Sitting Bull George Armstrong Custer Chief Joseph
Far from being empty and unknown, significant parts of what would become the western United States were populated by Indians and Mexicans long before the post-Civil War boom in Anglo-European settlement. Even after the waves of white occupation and in face of significant prejudice from those whites, large numbers of Mexicans and Asian Americans continued to live in the West. White settlement developed in initial boom and decline patterns in three industries that would do much to shape the region in the long run: mining, ranching, and commercial agriculture. Asians, Mexicans, and African Americans provided much of the labor force for these industries. In the late nineteenth century, the South and West were underdeveloped regions with an almost colonial relationship to the industrial, heavily populated Northeast and Midwest. Except for a few pockets in the far West, the frontier line of agricultural settlement in 1860 stopped at the eastern edge of the Great Plains. Hostile Plains Indians and an unfamiliar environment combined to discourage advance. By the end of the century, the Indian barrier to white settlement had been removed, cattlemen and miners had spearheaded development, and railroads had brought farmers, who, despite nagging difficulties, had made significant adaptations to the Great Plains.
The Rise of Big Business and the Triumph of Industry: 1870-1900
1862 Homestead Act makes free land available. Morrill Act authorizes "land-grant" colleges.
1866 Texas cattle drives begin.
1868-74 Midwestern states pass "Granger" laws to regulate railroads.
1869 Transcontinental railroad completed.
1870 John D. Rockefeller incorporates Standard Oil Company of Ohio.
1872 Thomas Edison invents the stock ticker.
1873 Panic of 1873 ushers in five-year depression.Supreme Court decides Slaughterhouse Cases.
1876 Centennial Exhibition in Philadelphia.Alexander Graham Bell patents the telephone.
1877 Supreme Court decides Munn v. Illinois.
1879 Edison invents the incandescent lightbulb.
1882 Economic downturn begins and lasts three years. Edison's electric company lights Wall Street. Rockefeller?s Standard Oil Company becomes the nation's first trust. Nineteenth-century immigration to the United States peaks.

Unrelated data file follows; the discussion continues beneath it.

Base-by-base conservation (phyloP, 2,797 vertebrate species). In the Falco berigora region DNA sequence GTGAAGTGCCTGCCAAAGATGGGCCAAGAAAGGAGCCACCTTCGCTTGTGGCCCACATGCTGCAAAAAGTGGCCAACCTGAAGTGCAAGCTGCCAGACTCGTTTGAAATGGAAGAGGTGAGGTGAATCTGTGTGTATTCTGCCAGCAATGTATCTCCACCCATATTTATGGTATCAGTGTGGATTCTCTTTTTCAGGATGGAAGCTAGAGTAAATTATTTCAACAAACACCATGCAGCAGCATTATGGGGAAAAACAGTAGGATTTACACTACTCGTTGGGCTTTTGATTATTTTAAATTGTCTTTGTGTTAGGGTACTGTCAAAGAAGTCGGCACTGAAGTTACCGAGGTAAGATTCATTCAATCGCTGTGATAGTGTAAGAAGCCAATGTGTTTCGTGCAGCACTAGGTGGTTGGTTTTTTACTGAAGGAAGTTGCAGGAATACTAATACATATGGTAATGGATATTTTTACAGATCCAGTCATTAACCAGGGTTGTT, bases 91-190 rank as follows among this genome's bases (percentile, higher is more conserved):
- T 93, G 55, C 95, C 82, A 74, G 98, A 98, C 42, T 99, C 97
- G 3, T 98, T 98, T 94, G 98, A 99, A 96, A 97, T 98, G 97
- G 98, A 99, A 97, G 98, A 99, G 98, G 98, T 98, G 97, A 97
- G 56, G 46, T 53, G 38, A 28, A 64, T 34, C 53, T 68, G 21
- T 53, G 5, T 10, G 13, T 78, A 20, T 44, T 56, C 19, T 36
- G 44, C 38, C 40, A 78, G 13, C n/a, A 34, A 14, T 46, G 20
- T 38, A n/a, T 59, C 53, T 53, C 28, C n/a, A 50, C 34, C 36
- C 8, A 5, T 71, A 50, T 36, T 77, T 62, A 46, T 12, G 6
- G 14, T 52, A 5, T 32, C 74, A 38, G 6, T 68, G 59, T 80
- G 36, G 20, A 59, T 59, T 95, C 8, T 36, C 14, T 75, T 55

1883 Railroads divide the United States into standard time zones.
1885 Supreme Court decides Wabash v. Illinois.
1886-87 Severe winter and drought cycle in the West cause collapse of cattle boom.
1887 Passage of the Interstate Commerce Act.Hatch Act establishes agricultural experiment stations.
1889 New Jersey passes law legalizing holding companies.
1890 Congress passes the Sherman Anti-Trust Act.Superintendent of the census announces the closing of the frontier.
1893 Stock market panic precipitates severe depression, lasting until 1897.
1900 General Electric founds the first formal research lab in American industry.
1901 U.S. Steel becomes the nation's first billion-dollar corporation.
1903 Orville and Wilbur Wright fly the first airplane.
American Identity: This chapter is important for raising three issues: the experience of Native Americans during the white settlement of the West; the opening of the American political system to women; and the struggle of Asian immigrants and Hispanics in western development.
Demographic Changes: The heart of this story is one of migration. White settlers moved west, and then reversed that trend as farming declined. Opportunity lured Chinese and other Asians to America. American Indians under pressure from white settlement and federal policy were forced to move repeatedly.
Economic Transformations: The West underwent several economic transformations. One way to think of this is as a succession of opportunities in mining, ranching, and farming. Overall, the West, like the East, was industrializing in the national economic context.
Environment: In his Frontier Thesis Frederick Jackson Turner wrote that the frontier, with its vast resources, promoted waste. Consumption, not conservation, was central to western development. Once an area satisfied immediate economic goals, it was abandoned.
George, J. & Brown, J. (2007). AP achiever: APUSH exam preparation guide. McGraw Hill.
Closing the Western Frontier
In 1860, most Americans considered the Great Plains the Great American Desert. Settlement west of Minnesota, Iowa, Missouri, Arkansas, and Louisiana averaged just 1 person per square mile. The only parts of the Far West that were highly settled were California and Texas. Between 1865 and the 1890s, however, Americans settled 430 million acres in the Far West--more land than during the preceding 250 years of American history. By 1893, the Census Bureau was able to claim that the entire western frontier was now occupied. The discovery of gold, silver, and other precious minerals in California in 1849, in Nevada and Colorado in the 1850s, in Idaho and Montana in 1860s, and South Dakota in the 1870s sparked an influx of prospectors and miners. The expansion of railroads and the invention of barbed wire and improvements in windmills and pumps attracted ranchers and farmers to the Great Plains in the 1860s and 1870s. This chapter examines the forces that drove Americans westward; the kinds of lives they established in the Far West; and the rise of the "West of the imagination," the popular myths that continue to exert a powerful hold on mass culture.
Biography of America
The West (series 16)
Professor Scharff continues the story of Jefferson's Empire of Liberty. Railroads and ranchers, rabble-rousers and racists populate America's distant frontiers, and Native Americans are displaced from their homelands. Feminists gain a foothold in their fight for the right to vote, while farmers organize and the Populist Party appears on the American political landscape.